Nonfiction > Upton Sinclair, ed. > The Cry for Justice
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Upton Sinclair, ed. (1878–1968).
The Cry for Justice: An Anthology of the Literature of Social Protest.  1915.
 
Stokers
(From “The Harbor”)

By Ernest Poole

(American playwright and novelist, born 1880)
 
WE crawled down a short ladder and through low passageways, dripping wet, and so came into the stokehole.  1
  This was a long narrow chamber with a row of glowing furnace doors. Wet coal and coal-dust lay on the floor. At either end a small steel door opened into bunkers that ran along the sides of the ship, deep down near the bottom, containing thousands of tons of soft coal. In the stokehole the fires were not yet up, but by the time the ship was at sea the furnace mouths would be white hot and the men at work half naked. They not only shovelled coal into the flames, they had to spread it as well, and at intervals rake out the “clinkers” in fiery masses on the floor. On these a stream of water played, filling the chamber with clouds of steam. In older ships, like this one, a “lead stoker” stood at the head of the line and set the pace for the others to follow. He was paid more to keep up the pace. But on the big new liners this pacer was replaced by a gong.  2
  “And at each stroke of the gong you shovel,” said Joe. “You do this till you forget your name. Every time the boat pitches the floor heaves you forward, the fire spurts at you out of the doors, and the gong keeps on like a sledge-hammer coming down on top of your mind. And all you think of is your bunk and the time when you’re to tumble in.”  3
  From the stokers’ quarters presently there came a burst of singing.  4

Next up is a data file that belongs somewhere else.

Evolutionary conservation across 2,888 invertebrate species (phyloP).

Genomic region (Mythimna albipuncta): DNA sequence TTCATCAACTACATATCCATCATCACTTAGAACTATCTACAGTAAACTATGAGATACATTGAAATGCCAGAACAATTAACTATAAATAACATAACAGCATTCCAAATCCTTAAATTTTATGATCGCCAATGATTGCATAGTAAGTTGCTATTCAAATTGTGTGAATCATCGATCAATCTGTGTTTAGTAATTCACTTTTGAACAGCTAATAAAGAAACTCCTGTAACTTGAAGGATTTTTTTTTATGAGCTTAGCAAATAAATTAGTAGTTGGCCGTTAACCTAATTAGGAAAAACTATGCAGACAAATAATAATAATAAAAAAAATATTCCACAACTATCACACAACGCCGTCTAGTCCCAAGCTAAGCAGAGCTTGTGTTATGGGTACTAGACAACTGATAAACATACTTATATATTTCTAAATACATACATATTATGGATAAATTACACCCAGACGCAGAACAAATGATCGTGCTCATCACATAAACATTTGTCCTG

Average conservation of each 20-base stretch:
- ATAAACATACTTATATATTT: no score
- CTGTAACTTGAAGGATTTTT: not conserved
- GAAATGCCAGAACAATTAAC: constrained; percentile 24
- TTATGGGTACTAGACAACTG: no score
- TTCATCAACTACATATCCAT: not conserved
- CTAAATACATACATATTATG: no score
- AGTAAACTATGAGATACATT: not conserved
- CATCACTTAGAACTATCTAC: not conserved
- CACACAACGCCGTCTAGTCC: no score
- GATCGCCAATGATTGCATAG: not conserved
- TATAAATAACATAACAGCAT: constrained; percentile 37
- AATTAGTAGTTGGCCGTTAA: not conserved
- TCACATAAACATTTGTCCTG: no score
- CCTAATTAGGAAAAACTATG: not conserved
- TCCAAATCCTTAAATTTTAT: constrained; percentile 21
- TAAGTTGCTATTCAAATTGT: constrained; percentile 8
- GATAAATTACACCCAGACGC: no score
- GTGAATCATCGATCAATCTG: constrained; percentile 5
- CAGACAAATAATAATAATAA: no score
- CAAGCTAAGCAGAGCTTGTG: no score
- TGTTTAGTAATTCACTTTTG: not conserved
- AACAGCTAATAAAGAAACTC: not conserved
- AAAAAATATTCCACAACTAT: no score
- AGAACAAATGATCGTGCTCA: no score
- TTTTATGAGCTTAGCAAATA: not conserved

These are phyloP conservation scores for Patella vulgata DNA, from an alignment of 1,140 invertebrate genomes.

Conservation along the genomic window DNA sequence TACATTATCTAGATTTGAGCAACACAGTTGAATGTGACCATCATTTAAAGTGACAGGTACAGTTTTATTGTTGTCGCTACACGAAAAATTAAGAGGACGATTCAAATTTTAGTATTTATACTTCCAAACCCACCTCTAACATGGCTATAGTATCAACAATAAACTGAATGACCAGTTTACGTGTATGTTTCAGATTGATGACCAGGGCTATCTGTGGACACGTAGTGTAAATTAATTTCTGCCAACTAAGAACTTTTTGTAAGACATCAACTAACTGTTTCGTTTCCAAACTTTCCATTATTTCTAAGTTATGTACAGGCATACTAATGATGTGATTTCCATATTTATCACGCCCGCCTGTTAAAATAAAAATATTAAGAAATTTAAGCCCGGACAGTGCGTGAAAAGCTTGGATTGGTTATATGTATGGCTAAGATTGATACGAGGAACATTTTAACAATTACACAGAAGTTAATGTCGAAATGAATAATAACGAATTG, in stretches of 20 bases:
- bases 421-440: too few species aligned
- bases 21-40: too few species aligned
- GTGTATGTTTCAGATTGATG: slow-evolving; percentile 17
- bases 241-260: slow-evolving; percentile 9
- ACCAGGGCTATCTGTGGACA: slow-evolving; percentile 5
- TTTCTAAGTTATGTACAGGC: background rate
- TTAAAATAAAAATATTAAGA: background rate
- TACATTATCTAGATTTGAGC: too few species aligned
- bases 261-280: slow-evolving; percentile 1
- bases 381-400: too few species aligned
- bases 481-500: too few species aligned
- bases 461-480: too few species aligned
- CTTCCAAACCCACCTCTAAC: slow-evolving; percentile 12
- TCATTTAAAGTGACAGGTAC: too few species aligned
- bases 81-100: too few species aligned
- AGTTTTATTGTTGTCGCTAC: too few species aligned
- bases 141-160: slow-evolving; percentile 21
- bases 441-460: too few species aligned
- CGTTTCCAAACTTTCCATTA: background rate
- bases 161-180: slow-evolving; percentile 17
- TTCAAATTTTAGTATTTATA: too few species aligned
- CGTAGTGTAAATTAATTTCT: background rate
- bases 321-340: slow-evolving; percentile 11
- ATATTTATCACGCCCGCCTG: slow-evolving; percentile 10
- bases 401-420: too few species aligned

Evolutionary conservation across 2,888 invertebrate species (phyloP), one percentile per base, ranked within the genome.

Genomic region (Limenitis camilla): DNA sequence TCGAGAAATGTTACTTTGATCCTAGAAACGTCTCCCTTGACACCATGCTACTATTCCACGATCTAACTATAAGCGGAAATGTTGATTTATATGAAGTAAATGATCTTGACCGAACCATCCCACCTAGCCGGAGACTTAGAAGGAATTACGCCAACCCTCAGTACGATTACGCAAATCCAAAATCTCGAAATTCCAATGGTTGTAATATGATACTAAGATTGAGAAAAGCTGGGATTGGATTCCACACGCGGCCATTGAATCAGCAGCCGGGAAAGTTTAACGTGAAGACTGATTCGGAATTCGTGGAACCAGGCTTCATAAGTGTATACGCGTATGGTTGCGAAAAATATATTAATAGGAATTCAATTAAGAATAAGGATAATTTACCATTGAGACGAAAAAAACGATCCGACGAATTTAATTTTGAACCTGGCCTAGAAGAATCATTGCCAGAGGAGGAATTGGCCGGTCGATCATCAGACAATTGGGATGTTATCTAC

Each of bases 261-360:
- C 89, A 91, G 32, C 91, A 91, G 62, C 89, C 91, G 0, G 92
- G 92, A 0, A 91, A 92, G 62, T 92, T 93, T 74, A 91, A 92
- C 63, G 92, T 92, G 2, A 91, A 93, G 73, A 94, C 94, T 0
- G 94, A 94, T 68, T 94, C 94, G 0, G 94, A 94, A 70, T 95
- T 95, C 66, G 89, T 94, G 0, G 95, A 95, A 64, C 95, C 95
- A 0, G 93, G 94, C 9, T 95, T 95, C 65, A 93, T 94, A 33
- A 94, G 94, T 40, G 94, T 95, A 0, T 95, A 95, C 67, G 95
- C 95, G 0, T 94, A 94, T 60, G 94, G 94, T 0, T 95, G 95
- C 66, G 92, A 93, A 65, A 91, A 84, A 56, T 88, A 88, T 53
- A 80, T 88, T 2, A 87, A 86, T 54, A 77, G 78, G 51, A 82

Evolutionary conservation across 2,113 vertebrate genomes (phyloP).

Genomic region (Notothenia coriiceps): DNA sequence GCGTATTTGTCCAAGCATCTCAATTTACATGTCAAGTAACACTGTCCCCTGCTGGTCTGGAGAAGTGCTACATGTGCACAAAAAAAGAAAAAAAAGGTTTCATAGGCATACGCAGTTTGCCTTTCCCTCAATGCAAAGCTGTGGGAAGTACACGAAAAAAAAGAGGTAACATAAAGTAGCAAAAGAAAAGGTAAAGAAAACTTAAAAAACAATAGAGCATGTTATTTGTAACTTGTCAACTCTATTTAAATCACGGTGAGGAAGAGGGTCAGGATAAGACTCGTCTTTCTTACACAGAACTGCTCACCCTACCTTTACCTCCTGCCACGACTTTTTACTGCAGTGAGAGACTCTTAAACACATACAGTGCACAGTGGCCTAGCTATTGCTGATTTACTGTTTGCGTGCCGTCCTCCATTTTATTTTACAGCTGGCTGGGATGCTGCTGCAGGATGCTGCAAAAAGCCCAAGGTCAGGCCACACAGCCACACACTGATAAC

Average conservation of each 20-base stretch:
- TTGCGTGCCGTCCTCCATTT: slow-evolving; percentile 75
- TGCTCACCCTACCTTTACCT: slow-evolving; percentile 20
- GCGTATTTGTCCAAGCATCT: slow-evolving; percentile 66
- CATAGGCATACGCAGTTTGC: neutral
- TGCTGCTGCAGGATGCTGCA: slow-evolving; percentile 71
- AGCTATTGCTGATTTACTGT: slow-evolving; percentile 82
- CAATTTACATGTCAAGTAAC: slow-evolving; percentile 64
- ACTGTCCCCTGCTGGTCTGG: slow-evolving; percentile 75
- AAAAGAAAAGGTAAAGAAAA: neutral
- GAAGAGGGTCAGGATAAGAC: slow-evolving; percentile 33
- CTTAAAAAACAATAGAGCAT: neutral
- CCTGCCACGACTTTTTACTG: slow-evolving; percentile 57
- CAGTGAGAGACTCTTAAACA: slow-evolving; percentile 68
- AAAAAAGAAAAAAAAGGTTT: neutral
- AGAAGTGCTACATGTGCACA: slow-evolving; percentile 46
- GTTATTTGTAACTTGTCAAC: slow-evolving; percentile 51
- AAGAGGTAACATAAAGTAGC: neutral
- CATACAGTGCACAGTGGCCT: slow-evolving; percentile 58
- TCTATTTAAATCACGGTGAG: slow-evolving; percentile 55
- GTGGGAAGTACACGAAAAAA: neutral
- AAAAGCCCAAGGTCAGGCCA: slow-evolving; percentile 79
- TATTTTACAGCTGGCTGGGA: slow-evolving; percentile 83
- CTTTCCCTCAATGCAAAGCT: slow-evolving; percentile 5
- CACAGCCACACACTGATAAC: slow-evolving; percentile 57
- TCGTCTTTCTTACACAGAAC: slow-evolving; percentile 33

“Now let’s go back,” he ended, “and see how they’re getting ready for this.”  5
  As we crawled back, the noise increased, and swelled to a roar as we entered. The place was pandemonium. Those groups I had noticed around the bags had been getting out the liquor, and now at eight o’clock in the morning half the crew were already well soused. Some moved restlessly about. One huge bull of a creature with limpid shining eyes stopped suddenly with a puzzled stare, and then leaned back on a bunk and laughed uproariously. From there he lurched over the shoulder of a thin, wiry, sober man who, sitting on the edge of a bunk, was slowly spelling out the words of a newspaper aeroplane story. The big man laughed again and spit, and the thin man jumped half up and snarled.  6
  Louder rose the singing. Half the crew was crowded close around a little red-faced cockney. He was the modern “chanty man.” With sweat pouring down his cheeks and the muscles of his neck drawn taut, he was jerking out verse after verse about women. He sang to an old “chanty” tune, one that I remembered well. But he was not singing out under the stars, he was screaming at steel walls down here in the bottom of the ship. And although he kept speeding up his song, the crowd were too drunk to wait for the chorus; their voices kept tumbling in over his, and soon it was only a frenzy of sound, a roar with yells rising out of it. The singers kept pounding each other’s backs or waving bottles over their heads. Two bottles smashed together and brought a still higher burst of glee.  7
  “I’m tired!” Joe shouted. “Let’s get out!”  8
  I caught a glimpse of his strained frowning face. Again it came over me in a flash, the years he had spent in holes like this, in this hideous rotten world of his, while I had lived joyously in mine. And as though he had read the thought in my disturbed and troubled eyes, “Let’s go up where you belong,” he said.  9
  I followed him up and away from his friends. As we climbed ladder after ladder, fainter and fainter on our ears rose that yelling from below. Suddenly we came out on deck and slammed an iron door behind us. And I was where I belonged.  10
  I was in dazzling sunshine and keen, frosty autumn air. I was among gay throngs of people. Dainty women brushed me by. I felt the softness of their furs, I breathed the fragrant scent of them and of the flowers that they wore, I saw their trim, fresh, immaculate clothes. I heard the joyous tumult of their talking and their laughing to the regular crash of the band—all the life of the ship I had known so well.  11
  And I walked through it all as though in a dream. On the dock I watched it spell-bound—until with handkerchiefs waving and voices calling down good-byes, that throng of happy travellers moved slowly out into midstream.  12
  And I knew that deep below all this, down in the bottom of the ship, the stokers were still singing.  13
 
 
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